....
12. All alleged conduct of defendants WDWCO and HRC allegedly giving rise to plaintiffs' claims occurred in Florida.
13. Neither WDWCO nor HRC has maintained continuous and systematic contacts with North Carolina.
14. Neither WDWCO nor HRC purposefully directed its activities toward North Carolina or availed itself of the privilege of conducting activities within North Carolina, thus invoking the benefits and protection of its laws.
15. Neither WDWCO nor HRC could foresee being hailed into court in North Carolina for the claims set forth in plaintiffs' Complaint based on the evidence before the Court.
16. Any other contact of WDWCO or HRC with North Carolina alleged by plaintiffs [is] unsupported by competent evidence or, based on the competent evidence before the Court, are not attributable to either WDWCO or HRC.

Based upon its findings of fact, the trial court concluded as a matter of law that neither WDWCO nor HRC were subject to personal jurisdiction in North Carolina in the instant case. All plaintiffs' claims against WDWCO and HRC were thereupon dismissed for lack of personal jurisdiction. Plaintiffs appeal.

We observe initially that

[a]ny interested party shall have the right of immediate appeal from an adverse ruling as to the jurisdiction of the court over the person or property of the defendant[.]

N.C.G.S. § 1-277(b)(2000). Plaintiffs' appeal is thus properly before this Court.

Upon a defendant's personal jurisdiction challenge, the plaintiff has "the burden of proving prima facie that a statutory basis for jurisdiction exists." Godwin v. Walls, 118 N.C.App. 341, 347, 455 S.E.2d 473, 479, disc. review allowed, 341 N.C. 419, 461 S.E.2d 757 (1995) (citation omitted). Where unverified allegations in the plaintiff's complaint meet plaintiff's

initial burden of proving the existence of jurisdiction ... and defendant ... [does] not contradict plaintiff's allegations in [its] sworn affidavit,

Bush v. BASF Wyandotte Corp., 64 N.C.App. 41, 45, 306 S.E.2d 562, 565 (1983), such allegations are accepted as true and deemed controlling, id. However, when a defendant supplements its motion with affidavits or other supporting evidence, the allegations of the plaintiff's complaint "can no longer be taken as true or controlling and plaintiff[ ] cannot rest on the allegations of the complaint," Bruggeman v. Meditrust Acquisition Co., 138 N.C.App. 612, 615-16, 532 S.E.2d 215, 218, disc. review denied, 353 N.C. 261, 546 S.E.2d 90 (2000) (citation omitted), but must respond "by affidavit or otherwise ... set[ting] forth specific facts showing that the court has jurisdiction." Id.

Further,

[t]he determination of whether jurisdiction is statutorily and constitutionally permissible due to contact with the forum is a question of fact. The standard of [appellate] review of an order determining personal jurisdiction is whether the findings of fact by the trial court are supported by competent evidence in the record; if so, this Court must affirm the order of the trial court.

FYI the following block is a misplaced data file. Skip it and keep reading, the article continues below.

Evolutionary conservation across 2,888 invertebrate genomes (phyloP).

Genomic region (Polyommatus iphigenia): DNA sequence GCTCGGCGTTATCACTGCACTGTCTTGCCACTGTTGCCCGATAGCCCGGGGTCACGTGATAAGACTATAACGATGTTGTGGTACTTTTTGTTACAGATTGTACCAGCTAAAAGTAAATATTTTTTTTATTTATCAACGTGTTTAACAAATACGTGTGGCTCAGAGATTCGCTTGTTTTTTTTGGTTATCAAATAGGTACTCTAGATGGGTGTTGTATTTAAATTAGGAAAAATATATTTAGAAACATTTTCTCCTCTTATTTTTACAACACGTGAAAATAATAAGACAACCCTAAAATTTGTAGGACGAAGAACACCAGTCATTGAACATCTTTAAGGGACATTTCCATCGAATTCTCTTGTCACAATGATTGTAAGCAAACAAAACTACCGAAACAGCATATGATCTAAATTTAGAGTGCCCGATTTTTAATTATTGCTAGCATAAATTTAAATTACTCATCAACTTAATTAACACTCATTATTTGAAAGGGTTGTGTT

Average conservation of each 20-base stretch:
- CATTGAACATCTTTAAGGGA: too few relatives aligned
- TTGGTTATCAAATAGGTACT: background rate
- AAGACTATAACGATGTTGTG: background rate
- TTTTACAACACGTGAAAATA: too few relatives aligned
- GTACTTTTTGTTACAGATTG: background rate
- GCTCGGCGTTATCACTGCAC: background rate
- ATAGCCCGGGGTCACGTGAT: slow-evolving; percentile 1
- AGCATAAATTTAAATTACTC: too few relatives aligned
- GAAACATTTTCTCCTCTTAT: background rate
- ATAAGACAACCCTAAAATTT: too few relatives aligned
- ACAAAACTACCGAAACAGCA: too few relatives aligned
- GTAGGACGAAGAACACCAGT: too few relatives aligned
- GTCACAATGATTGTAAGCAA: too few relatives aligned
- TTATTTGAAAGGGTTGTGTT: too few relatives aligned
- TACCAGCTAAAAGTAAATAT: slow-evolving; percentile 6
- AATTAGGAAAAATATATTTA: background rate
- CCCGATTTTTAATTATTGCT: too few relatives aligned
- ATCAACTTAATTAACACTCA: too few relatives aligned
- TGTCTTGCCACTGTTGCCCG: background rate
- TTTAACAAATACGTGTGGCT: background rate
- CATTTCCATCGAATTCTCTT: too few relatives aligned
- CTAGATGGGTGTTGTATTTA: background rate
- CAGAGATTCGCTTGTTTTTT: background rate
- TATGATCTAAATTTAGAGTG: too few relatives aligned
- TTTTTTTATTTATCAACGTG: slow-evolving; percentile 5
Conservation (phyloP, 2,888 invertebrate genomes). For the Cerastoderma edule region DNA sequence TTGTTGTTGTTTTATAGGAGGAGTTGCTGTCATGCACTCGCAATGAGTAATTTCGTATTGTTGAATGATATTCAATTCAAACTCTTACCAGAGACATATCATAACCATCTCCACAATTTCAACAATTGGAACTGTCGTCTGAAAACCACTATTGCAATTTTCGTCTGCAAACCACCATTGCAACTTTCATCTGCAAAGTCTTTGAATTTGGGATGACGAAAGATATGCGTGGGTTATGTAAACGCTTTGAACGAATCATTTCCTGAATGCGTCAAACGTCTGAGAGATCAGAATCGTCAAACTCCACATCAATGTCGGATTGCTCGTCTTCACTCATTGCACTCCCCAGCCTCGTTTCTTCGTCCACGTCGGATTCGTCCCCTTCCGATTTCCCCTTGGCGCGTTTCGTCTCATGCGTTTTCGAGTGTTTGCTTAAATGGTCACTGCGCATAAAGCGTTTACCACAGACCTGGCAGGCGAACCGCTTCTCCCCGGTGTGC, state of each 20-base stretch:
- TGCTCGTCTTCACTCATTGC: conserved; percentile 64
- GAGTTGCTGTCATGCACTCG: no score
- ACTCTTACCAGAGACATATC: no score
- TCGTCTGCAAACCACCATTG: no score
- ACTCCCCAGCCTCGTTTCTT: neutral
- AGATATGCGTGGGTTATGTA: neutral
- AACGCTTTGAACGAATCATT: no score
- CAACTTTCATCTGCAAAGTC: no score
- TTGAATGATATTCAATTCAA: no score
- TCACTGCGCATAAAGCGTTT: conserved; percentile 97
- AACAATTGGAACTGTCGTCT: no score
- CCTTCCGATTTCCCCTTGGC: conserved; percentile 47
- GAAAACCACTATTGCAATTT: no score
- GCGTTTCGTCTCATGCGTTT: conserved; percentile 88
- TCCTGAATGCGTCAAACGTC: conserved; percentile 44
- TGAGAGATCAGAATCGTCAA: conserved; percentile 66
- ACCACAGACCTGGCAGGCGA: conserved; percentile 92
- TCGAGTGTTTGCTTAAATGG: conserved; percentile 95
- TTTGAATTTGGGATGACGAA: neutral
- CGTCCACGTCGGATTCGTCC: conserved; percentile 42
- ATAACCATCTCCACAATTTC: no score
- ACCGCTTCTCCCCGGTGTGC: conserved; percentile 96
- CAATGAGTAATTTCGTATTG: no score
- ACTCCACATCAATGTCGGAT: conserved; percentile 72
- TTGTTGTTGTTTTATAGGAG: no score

Replacements, Ltd. v. MidweSterling, 133 N.C.App. 139, 140-141, 515 S.E.2d 46, 48 (1999) (citing Chadbourn, Inc. v. Katz, 285 N.C. 700, 208 S.E.2d 676 (1974)). Moreover, if the trial court's findings of fact resolving the defendant's jurisdictional challenge "are not assigned as error, the court's findings are `presumed to be correct,'" Inspirational Network, Inc. v. Combs, 131 N.C.App. 231, 235, 506 S.E.2d 754, 758 (1998) (citation omitted); see also Okwara v. Dillard Dep't Stores, Inc., 136 N.C.App. 587, 591, 525 S.E.2d 481, 484 (2000)

("contested finding of fact must be separately assigned as error, and the failure to do so results in a waiver of the right to challenge the sufficiency of the evidence to support the finding" on appeal).

In the instant case, plaintiffs introduced no evidence or affidavits at the hearing on defendants' motion nor have plaintiffs assigned error to any of the trial court's findings of fact.

In their single assignment of error, plaintiffs essentially assert the presence of federal due process requirements for assumption of personal jurisdiction, cf. Styleco, Inc. v. Stoutco, Inc. 62 N.C.App. 525, 526, 302 S.E.2d 888, 889,

disc. review denied, 309 N.C. 825, 310 S.E.2d 358 (1983) (appeal of adverse ruling on issue of personal jurisdiction properly directed at determination of whether North Carolina statutes permit our courts "to entertain this action against defendant[s], and, if so, whether this exercise of jurisdiction violates due process" (emphasis added)), and only cursorily address the applicability of North Carolina statutory authority, commonly referred to as our "long-arm statute," Dillon v. Funding Corp., 291 N.C. 674, 676, 231 S.E.2d 629, 630 (1977). Defendants have responded in kind, and we therefore likewise confine our discussion to this issue. See N.C.R.App. P. 10(a) (Court's review "confined to a...